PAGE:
By the time I left my home state in my late 30s, I’d lived in a few of its towns and cities, and I’d visited pretty much all of them on various road trips. Charleston was where I lived longest, with the Lowcountry’s fun-loving lifestyle drawing me in for years after graduate school ended. My writing and editing career was doing okay there, and Charleston was close to other points of interest, including other cool towns like Beaufort and Hilton Head, plus Pawleys Island, the location of our family beach house.
Did Charleston qualify as Southern? Sources said yes, but it still didn’t fit into those Southern stereotypes, not exactly. Locals cussed up a storm, skipped church to drink champagne all morning, and, even if they had that ubiquitous Lowcountry-style home facing a body of water, it was more often than not built by someone from Pennsylvania. Charleston, with its global appeal and gimmicky shrimp-and-grits charm, was not the South I carried in my head like a form from Plato’s cave—though it had its moments. During day trips to Awendaw or Johns Island, I could feel myself standing on the Southern corner of a map. And certain people did fit the mold, though many more did not. I loved Charleston for its blend of culture, but I eventually found myself filled with a bit of wanderlust. Not enough for me to move to Oregon, but, well, maybe another city in the South would suit me.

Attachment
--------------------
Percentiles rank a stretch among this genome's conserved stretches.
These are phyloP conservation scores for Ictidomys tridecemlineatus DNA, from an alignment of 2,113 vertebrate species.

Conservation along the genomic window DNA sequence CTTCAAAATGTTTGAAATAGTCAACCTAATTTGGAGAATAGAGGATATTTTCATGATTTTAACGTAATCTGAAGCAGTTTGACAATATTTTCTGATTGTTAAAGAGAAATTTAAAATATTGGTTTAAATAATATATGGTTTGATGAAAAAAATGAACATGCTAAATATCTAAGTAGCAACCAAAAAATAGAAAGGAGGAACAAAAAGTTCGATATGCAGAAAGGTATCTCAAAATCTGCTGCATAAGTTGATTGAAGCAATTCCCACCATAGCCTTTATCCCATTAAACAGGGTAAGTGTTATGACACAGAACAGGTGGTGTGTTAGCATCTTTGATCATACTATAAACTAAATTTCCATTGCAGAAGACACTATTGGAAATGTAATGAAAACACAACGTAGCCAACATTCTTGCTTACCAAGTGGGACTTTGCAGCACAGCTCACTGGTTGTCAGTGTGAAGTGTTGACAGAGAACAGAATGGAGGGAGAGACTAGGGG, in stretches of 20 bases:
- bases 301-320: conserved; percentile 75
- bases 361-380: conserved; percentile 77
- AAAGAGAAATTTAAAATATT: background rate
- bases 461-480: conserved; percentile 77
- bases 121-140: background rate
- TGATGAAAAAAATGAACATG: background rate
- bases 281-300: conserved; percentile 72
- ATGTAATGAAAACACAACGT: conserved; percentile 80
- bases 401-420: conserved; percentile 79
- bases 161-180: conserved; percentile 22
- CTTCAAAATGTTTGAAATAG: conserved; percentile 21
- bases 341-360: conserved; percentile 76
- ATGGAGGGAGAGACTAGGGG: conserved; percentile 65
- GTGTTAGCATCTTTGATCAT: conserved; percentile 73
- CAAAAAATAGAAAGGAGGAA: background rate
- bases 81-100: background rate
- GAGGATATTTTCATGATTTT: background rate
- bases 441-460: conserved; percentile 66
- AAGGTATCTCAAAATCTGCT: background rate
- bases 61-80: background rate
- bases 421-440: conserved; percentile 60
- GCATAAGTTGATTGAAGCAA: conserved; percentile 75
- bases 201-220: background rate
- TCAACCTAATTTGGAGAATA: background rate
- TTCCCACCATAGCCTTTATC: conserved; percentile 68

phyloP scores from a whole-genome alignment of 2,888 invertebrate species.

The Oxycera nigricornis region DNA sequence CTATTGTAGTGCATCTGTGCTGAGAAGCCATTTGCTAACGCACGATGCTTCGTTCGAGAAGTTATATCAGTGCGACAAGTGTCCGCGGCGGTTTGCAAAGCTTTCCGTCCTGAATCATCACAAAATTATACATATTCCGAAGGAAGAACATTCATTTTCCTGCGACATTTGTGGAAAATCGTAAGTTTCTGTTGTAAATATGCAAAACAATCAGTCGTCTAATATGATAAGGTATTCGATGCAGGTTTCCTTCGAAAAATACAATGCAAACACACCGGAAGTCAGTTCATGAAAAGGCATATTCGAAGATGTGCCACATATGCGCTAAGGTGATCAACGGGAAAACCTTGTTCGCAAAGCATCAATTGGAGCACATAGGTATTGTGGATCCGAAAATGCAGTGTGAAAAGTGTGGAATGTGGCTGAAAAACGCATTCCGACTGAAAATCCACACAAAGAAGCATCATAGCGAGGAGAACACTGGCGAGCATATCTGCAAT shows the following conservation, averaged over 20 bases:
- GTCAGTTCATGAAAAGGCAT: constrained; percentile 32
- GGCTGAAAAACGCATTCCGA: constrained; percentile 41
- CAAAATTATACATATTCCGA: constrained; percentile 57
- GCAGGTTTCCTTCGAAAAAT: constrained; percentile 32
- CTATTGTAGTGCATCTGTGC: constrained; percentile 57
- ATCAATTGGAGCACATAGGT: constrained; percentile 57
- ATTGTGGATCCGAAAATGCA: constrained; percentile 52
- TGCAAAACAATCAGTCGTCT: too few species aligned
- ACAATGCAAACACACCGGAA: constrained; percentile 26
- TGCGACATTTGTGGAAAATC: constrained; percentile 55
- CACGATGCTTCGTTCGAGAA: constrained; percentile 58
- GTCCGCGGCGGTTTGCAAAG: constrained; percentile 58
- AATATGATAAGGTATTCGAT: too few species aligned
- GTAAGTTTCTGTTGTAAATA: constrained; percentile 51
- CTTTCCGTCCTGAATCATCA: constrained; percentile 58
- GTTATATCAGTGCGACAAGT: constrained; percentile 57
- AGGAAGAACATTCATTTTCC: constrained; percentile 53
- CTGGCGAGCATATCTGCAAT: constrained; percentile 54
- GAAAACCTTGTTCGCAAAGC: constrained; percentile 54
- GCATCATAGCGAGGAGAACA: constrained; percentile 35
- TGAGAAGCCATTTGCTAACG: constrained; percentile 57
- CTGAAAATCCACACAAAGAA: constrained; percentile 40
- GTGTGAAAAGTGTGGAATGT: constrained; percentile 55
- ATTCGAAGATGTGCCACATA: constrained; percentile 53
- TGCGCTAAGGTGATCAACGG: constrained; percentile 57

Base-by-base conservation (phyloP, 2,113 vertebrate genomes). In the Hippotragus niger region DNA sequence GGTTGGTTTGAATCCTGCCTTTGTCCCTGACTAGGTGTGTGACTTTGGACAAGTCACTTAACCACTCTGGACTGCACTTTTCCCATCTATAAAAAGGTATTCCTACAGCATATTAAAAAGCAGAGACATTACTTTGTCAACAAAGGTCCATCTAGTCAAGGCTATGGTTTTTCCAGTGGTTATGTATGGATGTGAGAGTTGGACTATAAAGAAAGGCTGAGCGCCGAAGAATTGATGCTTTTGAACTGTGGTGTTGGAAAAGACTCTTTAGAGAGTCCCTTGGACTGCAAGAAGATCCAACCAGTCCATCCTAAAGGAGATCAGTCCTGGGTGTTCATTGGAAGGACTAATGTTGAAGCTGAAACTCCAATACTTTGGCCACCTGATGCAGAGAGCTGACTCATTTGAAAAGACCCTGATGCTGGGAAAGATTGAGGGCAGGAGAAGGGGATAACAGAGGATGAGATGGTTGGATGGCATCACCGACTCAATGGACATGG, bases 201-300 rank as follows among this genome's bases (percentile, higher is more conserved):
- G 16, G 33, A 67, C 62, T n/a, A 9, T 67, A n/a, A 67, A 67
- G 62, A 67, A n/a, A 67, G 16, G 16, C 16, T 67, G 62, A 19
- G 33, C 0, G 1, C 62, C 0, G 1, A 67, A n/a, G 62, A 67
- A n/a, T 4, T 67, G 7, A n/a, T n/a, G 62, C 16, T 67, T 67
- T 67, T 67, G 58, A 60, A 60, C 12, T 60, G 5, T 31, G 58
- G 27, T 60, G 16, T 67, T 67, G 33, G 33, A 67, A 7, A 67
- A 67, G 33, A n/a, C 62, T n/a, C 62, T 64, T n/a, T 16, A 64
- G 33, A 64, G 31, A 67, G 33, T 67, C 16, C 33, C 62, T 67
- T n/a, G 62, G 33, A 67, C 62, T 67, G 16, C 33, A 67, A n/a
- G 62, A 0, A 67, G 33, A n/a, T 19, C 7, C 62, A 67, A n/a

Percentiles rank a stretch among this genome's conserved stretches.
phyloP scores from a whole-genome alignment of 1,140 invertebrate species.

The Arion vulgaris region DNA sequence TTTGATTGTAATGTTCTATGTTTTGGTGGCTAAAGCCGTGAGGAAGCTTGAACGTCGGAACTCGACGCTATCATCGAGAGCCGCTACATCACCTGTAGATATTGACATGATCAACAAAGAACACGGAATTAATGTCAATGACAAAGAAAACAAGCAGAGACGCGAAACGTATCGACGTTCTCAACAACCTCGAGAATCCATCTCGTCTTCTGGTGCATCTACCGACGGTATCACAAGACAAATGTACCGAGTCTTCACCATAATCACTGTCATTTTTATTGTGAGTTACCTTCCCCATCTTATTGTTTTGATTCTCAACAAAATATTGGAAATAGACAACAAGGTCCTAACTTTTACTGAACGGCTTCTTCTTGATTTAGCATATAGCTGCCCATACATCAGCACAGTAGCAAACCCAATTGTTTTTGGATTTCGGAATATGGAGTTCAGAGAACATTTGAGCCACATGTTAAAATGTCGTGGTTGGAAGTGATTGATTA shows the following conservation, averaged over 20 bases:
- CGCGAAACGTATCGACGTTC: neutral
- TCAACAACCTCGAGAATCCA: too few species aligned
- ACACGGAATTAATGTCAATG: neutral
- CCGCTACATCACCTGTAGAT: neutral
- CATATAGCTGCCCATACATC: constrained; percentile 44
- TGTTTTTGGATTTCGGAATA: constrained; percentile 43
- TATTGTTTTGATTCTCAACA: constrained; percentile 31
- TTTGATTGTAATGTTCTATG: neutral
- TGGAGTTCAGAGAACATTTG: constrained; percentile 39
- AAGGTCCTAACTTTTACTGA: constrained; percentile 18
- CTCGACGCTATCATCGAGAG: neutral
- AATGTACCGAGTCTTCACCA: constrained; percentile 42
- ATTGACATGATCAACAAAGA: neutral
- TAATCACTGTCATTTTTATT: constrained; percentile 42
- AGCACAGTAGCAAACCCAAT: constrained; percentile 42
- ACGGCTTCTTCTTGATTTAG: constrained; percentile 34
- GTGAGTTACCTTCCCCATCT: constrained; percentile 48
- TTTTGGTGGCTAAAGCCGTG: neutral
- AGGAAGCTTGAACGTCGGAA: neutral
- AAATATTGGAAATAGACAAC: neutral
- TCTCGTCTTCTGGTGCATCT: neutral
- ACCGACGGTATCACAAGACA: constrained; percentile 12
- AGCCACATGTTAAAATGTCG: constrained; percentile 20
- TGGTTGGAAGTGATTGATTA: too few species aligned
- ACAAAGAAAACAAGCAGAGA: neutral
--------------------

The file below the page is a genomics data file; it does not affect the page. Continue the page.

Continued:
In early 2018, I decided to relocate to Birmingham, Alabama—on a whim after a breakup. I was already itching to leave Charleston, and the breakup was just the catalyst I needed to pack up my stuff and make it official. Birmingham was only seven hours away by car, but it felt exotic upon arrival. Turns out, Alabama is pretty different from South Carolina. At my first job in town, which I kept only a few weeks, I felt sheepish not knowing the different “cultural variations of cornbread”; people seemed intent on inviting me to church; and the media scene was far harder to break into than Charleston’s, since I was not part of a “good ol’ girl” network.
Furthermore, everywhere I went were symbols of a much deeper South than what Charleston offered. My new best friend Anna literally threw up in the bar bathroom when her football team—University of Alabama, naturally—lost a championship game. I fell for a guy from Mississippi who went to the hunting club practically every weekend and quoted Faulkner just for fun. People didn’t use the F word as freely; people didn’t drink during daylight as freely; people talked about God and recipes and their grandmothers.